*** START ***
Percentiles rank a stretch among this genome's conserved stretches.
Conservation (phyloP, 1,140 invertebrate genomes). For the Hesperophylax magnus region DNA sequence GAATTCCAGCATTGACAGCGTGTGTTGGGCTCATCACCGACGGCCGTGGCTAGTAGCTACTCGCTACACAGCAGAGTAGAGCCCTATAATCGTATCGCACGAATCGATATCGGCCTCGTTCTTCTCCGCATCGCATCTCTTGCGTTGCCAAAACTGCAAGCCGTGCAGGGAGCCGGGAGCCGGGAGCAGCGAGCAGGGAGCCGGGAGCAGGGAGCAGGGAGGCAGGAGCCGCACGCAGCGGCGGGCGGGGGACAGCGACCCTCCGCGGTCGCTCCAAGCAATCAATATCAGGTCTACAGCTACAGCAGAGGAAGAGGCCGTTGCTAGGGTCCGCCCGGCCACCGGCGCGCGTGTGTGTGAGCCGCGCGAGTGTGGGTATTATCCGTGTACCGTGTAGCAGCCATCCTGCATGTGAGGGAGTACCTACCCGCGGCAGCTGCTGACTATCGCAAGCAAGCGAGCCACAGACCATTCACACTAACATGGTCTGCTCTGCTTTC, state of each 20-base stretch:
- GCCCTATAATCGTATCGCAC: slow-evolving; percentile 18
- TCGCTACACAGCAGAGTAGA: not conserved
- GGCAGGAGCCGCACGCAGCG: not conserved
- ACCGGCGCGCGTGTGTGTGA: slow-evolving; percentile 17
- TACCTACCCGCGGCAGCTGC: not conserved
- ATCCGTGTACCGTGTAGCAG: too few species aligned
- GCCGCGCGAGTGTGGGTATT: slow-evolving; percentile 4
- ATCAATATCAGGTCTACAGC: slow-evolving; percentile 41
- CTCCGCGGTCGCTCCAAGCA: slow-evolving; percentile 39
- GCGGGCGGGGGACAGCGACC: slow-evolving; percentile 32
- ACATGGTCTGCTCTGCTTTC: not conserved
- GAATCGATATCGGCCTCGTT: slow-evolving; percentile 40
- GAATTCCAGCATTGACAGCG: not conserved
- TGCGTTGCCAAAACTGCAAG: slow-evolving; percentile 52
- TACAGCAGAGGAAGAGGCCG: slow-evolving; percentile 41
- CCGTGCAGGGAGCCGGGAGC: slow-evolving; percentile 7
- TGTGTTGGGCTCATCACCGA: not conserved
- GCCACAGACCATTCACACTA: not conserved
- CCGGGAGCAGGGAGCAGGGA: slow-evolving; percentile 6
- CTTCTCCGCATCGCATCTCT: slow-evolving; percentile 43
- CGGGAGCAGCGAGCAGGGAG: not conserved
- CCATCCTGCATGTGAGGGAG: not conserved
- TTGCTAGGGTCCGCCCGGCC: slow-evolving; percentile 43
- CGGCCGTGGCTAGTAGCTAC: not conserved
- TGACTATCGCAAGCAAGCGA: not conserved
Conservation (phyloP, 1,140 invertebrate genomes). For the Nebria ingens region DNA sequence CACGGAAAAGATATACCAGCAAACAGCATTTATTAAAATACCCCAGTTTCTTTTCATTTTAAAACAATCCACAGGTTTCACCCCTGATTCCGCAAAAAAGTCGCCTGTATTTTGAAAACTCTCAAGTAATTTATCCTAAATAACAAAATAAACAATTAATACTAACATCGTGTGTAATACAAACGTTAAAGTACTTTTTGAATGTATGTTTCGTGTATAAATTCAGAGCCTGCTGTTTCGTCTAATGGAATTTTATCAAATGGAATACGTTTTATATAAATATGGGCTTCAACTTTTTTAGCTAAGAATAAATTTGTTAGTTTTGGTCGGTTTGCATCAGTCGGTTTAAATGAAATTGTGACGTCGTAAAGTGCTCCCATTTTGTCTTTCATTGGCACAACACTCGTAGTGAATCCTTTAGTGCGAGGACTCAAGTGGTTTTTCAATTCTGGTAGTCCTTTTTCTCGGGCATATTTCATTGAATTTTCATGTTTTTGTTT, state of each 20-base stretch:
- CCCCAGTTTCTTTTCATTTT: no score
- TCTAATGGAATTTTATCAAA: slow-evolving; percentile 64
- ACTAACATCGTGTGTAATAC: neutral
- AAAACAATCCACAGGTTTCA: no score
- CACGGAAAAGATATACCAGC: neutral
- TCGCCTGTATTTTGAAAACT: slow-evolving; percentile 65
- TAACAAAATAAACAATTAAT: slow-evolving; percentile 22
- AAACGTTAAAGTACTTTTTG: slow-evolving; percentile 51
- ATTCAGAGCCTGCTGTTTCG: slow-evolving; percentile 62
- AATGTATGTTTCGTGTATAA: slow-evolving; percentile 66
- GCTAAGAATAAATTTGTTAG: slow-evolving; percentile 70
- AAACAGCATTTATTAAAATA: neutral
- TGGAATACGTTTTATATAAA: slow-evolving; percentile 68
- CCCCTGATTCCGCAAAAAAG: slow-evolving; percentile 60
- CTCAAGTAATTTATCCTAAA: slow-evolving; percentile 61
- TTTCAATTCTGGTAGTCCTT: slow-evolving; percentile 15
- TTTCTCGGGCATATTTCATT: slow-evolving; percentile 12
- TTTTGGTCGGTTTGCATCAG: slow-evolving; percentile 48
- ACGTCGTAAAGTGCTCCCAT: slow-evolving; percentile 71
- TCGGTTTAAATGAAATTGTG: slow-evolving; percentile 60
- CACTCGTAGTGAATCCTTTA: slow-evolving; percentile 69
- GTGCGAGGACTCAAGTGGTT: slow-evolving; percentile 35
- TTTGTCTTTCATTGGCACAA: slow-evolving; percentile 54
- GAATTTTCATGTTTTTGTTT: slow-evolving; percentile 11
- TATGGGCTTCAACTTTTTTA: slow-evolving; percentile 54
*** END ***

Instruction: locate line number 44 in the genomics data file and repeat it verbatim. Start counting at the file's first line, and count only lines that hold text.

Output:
- TTTCAATTCTGGTAGTCCTT: slow-evolving; percentile 15